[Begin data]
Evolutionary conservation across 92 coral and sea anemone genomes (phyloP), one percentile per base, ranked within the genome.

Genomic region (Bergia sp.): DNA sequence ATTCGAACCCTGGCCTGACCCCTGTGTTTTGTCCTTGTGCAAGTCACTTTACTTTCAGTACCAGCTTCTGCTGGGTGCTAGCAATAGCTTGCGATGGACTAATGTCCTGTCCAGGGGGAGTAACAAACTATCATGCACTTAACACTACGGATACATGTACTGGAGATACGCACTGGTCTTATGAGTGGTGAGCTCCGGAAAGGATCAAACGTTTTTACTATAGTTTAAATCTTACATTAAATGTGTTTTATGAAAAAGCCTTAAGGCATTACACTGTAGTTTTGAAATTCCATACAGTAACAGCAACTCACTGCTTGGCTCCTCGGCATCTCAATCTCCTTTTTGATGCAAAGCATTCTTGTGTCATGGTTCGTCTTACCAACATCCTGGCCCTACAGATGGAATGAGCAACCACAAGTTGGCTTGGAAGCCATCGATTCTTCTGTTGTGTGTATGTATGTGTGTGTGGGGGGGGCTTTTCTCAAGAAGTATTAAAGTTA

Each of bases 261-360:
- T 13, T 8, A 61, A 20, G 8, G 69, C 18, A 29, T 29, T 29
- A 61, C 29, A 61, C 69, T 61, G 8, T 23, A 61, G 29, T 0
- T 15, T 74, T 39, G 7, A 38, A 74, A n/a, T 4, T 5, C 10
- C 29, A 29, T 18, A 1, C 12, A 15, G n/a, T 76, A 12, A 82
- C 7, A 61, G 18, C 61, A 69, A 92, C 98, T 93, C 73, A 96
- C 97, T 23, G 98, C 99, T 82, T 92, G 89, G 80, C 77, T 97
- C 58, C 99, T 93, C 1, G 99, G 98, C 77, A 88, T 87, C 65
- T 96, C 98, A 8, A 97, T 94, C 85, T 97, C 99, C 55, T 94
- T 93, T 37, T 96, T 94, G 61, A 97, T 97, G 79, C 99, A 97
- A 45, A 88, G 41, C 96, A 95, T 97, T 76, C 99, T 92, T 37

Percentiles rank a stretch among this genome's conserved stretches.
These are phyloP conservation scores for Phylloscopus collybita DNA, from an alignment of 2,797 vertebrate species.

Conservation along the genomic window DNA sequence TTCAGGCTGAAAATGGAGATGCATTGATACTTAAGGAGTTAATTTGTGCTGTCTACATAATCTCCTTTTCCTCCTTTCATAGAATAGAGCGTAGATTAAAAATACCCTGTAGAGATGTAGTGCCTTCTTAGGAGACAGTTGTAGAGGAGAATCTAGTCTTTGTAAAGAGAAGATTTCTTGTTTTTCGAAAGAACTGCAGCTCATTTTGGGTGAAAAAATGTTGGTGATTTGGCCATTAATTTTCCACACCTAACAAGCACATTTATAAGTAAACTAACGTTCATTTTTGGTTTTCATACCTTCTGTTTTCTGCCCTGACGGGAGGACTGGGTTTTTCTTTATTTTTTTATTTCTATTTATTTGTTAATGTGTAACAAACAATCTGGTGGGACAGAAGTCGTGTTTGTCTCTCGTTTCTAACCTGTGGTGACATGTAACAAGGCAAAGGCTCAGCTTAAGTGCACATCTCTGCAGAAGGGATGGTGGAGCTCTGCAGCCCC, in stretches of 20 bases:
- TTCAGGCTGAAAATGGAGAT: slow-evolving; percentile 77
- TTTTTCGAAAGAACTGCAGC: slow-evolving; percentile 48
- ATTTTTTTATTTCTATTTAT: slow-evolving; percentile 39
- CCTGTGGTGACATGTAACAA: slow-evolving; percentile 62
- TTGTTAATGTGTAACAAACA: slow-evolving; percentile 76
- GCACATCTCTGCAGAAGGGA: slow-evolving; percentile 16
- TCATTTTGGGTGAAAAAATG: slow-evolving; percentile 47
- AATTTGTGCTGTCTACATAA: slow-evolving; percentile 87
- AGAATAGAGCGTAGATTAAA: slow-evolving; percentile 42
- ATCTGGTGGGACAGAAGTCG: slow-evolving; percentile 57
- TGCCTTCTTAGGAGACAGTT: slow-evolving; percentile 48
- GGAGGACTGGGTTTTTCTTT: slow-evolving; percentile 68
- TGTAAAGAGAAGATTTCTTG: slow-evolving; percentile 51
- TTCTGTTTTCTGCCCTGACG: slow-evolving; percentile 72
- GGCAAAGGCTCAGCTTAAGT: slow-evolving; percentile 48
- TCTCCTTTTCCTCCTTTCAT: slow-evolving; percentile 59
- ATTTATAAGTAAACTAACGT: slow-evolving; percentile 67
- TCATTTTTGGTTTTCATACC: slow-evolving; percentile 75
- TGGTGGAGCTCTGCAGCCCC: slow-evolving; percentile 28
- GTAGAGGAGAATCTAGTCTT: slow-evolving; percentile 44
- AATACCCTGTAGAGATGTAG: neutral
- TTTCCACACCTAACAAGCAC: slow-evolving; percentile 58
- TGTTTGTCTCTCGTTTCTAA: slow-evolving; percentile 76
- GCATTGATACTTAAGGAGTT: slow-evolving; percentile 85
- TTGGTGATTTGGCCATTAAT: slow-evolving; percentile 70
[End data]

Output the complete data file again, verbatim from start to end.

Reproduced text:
Evolutionary conservation across 92 coral and sea anemone genomes (phyloP), one percentile per base, ranked within the genome.

Genomic region (Bergia sp.): DNA sequence ATTCGAACCCTGGCCTGACCCCTGTGTTTTGTCCTTGTGCAAGTCACTTTACTTTCAGTACCAGCTTCTGCTGGGTGCTAGCAATAGCTTGCGATGGACTAATGTCCTGTCCAGGGGGAGTAACAAACTATCATGCACTTAACACTACGGATACATGTACTGGAGATACGCACTGGTCTTATGAGTGGTGAGCTCCGGAAAGGATCAAACGTTTTTACTATAGTTTAAATCTTACATTAAATGTGTTTTATGAAAAAGCCTTAAGGCATTACACTGTAGTTTTGAAATTCCATACAGTAACAGCAACTCACTGCTTGGCTCCTCGGCATCTCAATCTCCTTTTTGATGCAAAGCATTCTTGTGTCATGGTTCGTCTTACCAACATCCTGGCCCTACAGATGGAATGAGCAACCACAAGTTGGCTTGGAAGCCATCGATTCTTCTGTTGTGTGTATGTATGTGTGTGTGGGGGGGGCTTTTCTCAAGAAGTATTAAAGTTA

Each of bases 261-360:
- T 13, T 8, A 61, A 20, G 8, G 69, C 18, A 29, T 29, T 29
- A 61, C 29, A 61, C 69, T 61, G 8, T 23, A 61, G 29, T 0
- T 15, T 74, T 39, G 7, A 38, A 74, A n/a, T 4, T 5, C 10
- C 29, A 29, T 18, A 1, C 12, A 15, G n/a, T 76, A 12, A 82
- C 7, A 61, G 18, C 61, A 69, A 92, C 98, T 93, C 73, A 96
- C 97, T 23, G 98, C 99, T 82, T 92, G 89, G 80, C 77, T 97
- C 58, C 99, T 93, C 1, G 99, G 98, C 77, A 88, T 87, C 65
- T 96, C 98, A 8, A 97, T 94, C 85, T 97, C 99, C 55, T 94
- T 93, T 37, T 96, T 94, G 61, A 97, T 97, G 79, C 99, A 97
- A 45, A 88, G 41, C 96, A 95, T 97, T 76, C 99, T 92, T 37

Percentiles rank a stretch among this genome's conserved stretches.
These are phyloP conservation scores for Phylloscopus collybita DNA, from an alignment of 2,797 vertebrate species.

Conservation along the genomic window DNA sequence TTCAGGCTGAAAATGGAGATGCATTGATACTTAAGGAGTTAATTTGTGCTGTCTACATAATCTCCTTTTCCTCCTTTCATAGAATAGAGCGTAGATTAAAAATACCCTGTAGAGATGTAGTGCCTTCTTAGGAGACAGTTGTAGAGGAGAATCTAGTCTTTGTAAAGAGAAGATTTCTTGTTTTTCGAAAGAACTGCAGCTCATTTTGGGTGAAAAAATGTTGGTGATTTGGCCATTAATTTTCCACACCTAACAAGCACATTTATAAGTAAACTAACGTTCATTTTTGGTTTTCATACCTTCTGTTTTCTGCCCTGACGGGAGGACTGGGTTTTTCTTTATTTTTTTATTTCTATTTATTTGTTAATGTGTAACAAACAATCTGGTGGGACAGAAGTCGTGTTTGTCTCTCGTTTCTAACCTGTGGTGACATGTAACAAGGCAAAGGCTCAGCTTAAGTGCACATCTCTGCAGAAGGGATGGTGGAGCTCTGCAGCCCC, in stretches of 20 bases:
- TTCAGGCTGAAAATGGAGAT: slow-evolving; percentile 77
- TTTTTCGAAAGAACTGCAGC: slow-evolving; percentile 48
- ATTTTTTTATTTCTATTTAT: slow-evolving; percentile 39
- CCTGTGGTGACATGTAACAA: slow-evolving; percentile 62
- TTGTTAATGTGTAACAAACA: slow-evolving; percentile 76
- GCACATCTCTGCAGAAGGGA: slow-evolving; percentile 16
- TCATTTTGGGTGAAAAAATG: slow-evolving; percentile 47
- AATTTGTGCTGTCTACATAA: slow-evolving; percentile 87
- AGAATAGAGCGTAGATTAAA: slow-evolving; percentile 42
- ATCTGGTGGGACAGAAGTCG: slow-evolving; percentile 57
- TGCCTTCTTAGGAGACAGTT: slow-evolving; percentile 48
- GGAGGACTGGGTTTTTCTTT: slow-evolving; percentile 68
- TGTAAAGAGAAGATTTCTTG: slow-evolving; percentile 51
- TTCTGTTTTCTGCCCTGACG: slow-evolving; percentile 72
- GGCAAAGGCTCAGCTTAAGT: slow-evolving; percentile 48
- TCTCCTTTTCCTCCTTTCAT: slow-evolving; percentile 59
- ATTTATAAGTAAACTAACGT: slow-evolving; percentile 67
- TCATTTTTGGTTTTCATACC: slow-evolving; percentile 75
- TGGTGGAGCTCTGCAGCCCC: slow-evolving; percentile 28
- GTAGAGGAGAATCTAGTCTT: slow-evolving; percentile 44
- AATACCCTGTAGAGATGTAG: neutral
- TTTCCACACCTAACAAGCAC: slow-evolving; percentile 58
- TGTTTGTCTCTCGTTTCTAA: slow-evolving; percentile 76
- GCATTGATACTTAAGGAGTT: slow-evolving; percentile 85
- TTGGTGATTTGGCCATTAAT: slow-evolving; percentile 70